#ifndef SCM_CREDS

#ifndef linux
#  ifndef __NetBSD__
#    define SPC_PEER_UID(c)   ((c)->cr_uid)
#    define SPC_PEER_GID(c)   ((c)->cr_groups[0])
#  else
#    define SPC_PEER_UID(c)   ((c)->sc_uid)
#    define SPC_PEER_GID(c)   ((c)->sc_gid)
#  endif
#  define SPC_PEER_UID(c)   ((c)->uid)
#  define SPC_PEER_GID(c)   ((c)->gid)

#ifdef __NetBSD__
typedef struct sockcred spc_credentials;
typedef struct ucred spc_credentials;

spc_credentials *spc_get_credentials(int sd) {
  int             nb, sync;
  char            ctrl[CMSG_SPACE(sizeof(struct ucred))];
  size_t          size;
  struct iovec    iov[1] = { { 0, 0 } };
  struct msghdr   msg = { 0, 0, iov, 1, ctrl, sizeof(ctrl), 0 };
  struct cmsghdr  *cmptr;
  spc_credentials *credentials;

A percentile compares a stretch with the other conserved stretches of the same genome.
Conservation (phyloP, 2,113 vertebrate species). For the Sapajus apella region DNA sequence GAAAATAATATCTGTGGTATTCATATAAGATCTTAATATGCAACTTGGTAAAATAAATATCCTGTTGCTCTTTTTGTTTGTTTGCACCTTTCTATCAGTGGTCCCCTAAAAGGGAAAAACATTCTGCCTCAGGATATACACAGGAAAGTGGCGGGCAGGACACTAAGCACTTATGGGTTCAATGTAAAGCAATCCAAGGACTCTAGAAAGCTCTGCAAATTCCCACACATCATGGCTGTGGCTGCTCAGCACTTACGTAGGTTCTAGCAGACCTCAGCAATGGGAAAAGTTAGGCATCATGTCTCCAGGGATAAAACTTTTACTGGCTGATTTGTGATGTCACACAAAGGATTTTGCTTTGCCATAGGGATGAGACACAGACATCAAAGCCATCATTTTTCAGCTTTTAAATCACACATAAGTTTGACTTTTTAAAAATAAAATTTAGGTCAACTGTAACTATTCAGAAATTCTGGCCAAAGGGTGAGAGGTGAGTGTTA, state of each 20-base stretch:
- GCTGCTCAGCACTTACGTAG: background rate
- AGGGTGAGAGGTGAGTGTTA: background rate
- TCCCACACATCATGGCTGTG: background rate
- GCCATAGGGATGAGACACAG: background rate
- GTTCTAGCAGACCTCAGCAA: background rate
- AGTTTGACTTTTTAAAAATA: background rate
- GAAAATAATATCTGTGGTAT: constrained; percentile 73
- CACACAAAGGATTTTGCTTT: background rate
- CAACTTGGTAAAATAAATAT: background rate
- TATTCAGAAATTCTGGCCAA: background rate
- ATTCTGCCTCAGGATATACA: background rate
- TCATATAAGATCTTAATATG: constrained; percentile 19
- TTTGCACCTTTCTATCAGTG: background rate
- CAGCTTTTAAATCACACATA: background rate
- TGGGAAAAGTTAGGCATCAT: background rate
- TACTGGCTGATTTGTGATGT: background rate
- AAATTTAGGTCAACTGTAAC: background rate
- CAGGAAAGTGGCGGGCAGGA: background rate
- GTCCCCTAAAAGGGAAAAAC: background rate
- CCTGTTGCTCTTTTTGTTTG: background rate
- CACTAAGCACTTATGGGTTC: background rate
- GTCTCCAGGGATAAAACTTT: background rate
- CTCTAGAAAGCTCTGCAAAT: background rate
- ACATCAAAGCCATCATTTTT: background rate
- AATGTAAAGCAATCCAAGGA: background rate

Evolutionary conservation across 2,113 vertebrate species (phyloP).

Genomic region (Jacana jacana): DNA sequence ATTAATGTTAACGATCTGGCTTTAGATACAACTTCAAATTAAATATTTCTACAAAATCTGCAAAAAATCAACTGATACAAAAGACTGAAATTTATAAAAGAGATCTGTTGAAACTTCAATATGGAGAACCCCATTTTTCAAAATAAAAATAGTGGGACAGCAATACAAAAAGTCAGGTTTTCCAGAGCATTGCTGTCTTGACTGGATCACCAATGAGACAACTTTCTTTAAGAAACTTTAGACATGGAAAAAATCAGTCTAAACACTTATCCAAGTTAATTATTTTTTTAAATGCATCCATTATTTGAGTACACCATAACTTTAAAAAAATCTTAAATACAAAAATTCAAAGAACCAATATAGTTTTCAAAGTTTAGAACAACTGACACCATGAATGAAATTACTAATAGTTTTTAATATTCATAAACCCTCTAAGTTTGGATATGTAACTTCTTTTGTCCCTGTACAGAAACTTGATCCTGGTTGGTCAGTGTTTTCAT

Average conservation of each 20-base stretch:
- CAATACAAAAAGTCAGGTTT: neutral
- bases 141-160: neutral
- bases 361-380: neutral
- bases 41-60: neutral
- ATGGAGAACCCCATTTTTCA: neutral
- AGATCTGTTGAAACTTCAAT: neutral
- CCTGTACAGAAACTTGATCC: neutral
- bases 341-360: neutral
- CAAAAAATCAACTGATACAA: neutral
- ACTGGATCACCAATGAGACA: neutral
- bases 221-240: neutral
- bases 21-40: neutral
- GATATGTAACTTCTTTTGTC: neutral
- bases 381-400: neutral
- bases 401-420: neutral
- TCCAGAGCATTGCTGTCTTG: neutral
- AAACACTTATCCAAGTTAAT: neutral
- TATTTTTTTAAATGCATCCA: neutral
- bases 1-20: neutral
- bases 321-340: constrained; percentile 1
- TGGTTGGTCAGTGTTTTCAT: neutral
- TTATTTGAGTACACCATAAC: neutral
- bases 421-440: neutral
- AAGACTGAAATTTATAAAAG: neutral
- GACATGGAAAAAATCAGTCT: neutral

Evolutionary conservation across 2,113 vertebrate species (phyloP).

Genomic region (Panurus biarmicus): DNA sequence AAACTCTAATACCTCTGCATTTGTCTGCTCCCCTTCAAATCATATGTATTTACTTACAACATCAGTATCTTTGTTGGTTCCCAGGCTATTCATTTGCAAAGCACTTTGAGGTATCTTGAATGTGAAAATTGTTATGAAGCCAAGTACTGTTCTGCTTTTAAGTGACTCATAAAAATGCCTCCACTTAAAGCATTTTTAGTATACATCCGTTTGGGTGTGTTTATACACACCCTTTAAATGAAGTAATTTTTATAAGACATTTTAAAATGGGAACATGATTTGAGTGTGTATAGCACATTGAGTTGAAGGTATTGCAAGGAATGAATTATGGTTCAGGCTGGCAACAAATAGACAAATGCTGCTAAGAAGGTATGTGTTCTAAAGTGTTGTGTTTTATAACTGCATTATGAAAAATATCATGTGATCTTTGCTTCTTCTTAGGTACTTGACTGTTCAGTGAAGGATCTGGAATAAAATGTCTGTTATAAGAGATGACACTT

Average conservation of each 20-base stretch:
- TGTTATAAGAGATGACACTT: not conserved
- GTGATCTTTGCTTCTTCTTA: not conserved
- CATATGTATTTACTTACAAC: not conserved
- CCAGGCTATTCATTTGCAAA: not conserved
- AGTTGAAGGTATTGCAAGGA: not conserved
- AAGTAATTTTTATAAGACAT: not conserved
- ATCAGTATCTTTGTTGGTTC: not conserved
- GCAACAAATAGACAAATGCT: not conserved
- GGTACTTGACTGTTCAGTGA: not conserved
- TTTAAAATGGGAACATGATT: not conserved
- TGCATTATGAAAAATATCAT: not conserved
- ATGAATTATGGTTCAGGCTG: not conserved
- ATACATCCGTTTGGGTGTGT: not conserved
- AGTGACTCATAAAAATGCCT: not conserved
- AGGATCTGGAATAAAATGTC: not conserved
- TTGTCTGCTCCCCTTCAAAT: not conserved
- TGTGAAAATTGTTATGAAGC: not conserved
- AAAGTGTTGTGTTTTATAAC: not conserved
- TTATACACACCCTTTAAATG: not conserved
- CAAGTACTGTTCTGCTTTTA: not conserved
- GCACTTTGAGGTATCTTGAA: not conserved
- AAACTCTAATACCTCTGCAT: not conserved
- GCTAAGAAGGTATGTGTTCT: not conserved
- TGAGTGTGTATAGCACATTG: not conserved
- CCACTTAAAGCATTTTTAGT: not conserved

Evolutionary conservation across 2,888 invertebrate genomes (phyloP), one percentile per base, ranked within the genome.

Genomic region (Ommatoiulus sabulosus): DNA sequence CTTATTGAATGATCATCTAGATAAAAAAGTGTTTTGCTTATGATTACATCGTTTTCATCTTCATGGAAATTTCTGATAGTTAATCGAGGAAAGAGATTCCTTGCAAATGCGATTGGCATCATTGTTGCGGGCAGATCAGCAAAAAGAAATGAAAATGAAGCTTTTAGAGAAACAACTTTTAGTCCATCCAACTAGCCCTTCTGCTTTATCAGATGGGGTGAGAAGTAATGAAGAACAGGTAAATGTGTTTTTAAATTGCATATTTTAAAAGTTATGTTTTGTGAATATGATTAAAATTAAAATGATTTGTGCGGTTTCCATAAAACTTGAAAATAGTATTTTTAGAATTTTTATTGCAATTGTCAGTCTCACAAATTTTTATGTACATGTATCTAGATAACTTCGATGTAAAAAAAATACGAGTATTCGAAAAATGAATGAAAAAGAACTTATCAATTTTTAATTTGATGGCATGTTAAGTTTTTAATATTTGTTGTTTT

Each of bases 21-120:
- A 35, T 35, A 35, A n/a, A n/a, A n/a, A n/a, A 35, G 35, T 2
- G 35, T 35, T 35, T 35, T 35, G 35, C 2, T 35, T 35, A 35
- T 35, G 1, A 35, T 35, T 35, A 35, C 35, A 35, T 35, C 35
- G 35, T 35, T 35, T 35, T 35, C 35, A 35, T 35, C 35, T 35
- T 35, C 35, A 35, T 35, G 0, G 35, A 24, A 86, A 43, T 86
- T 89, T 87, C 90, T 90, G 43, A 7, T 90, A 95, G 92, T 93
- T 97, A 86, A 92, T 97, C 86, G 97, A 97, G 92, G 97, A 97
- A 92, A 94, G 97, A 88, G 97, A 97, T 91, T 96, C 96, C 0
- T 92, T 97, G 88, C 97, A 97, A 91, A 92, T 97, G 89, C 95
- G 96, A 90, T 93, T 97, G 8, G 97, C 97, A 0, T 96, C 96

nb = 1;
  if (setsockopt(sd, 0, LOCAL_CREDS, &nb, sizeof(nb)) == -1) return 0;
  nb = 1;
  if (setsockopt(sd, SOL_SOCKET, SO_PASSCRED, &nb, sizeof(nb)) == -1)
    return 0;

  do {
    msg.msg_iov->iov_base = (void *)&sync;
    msg.msg_iov->iov_len  = sizeof(sync);
    nb = recvmsg(sd, &msg, 0);
  } while (nb == -1 && (errno == EINTR || errno == EAGAIN));
  if (nb == -1) return 0;

  if (msg.msg_controllen < sizeof(struct cmsghdr)) return 0;
  cmptr = CMSG_FIRSTHDR(&msg);
#ifndef __NetBSD__
  size = sizeof(spc_credentials);
  if (cmptr->cmsg_len < SOCKCREDSIZE(0)) return 0;
  size = SOCKCREDSIZE(((cred *)CMSG_DATA(cmptr))->sc_ngroups);
  if (cmptr->cmsg_len != CMSG_LEN(size)) return 0;
  if (cmptr->cmsg_level != SOL_SOCKET) return 0;
  if (cmptr->cmsg_type != SCM_CREDS) return 0;

  if (!(credentials = (spc_credentials *)malloc(size))) return 0;
  *credentials = *(spc_credentials *)CMSG_DATA(cmptr);
  return credentials;

int spc_send_credentials(int sd) {
  int             sync = 0x11223344;
  struct iovec    iov[1] = { { 0, 0, } };
  struct msghdr   msg = { 0, 0, iov, 1, 0, 0, 0 };

#if !defined(linux) && !defined(__NetBSD__)
  char            ctrl[CMSG_SPACE(sizeof(spc_credentials))];
  struct cmsghdr  *cmptr;

  msg.msg_control    = ctrl;
  msg.msg_controllen = sizeof(ctrl);

  cmptr = CMSG_FIRSTHDR(&msg);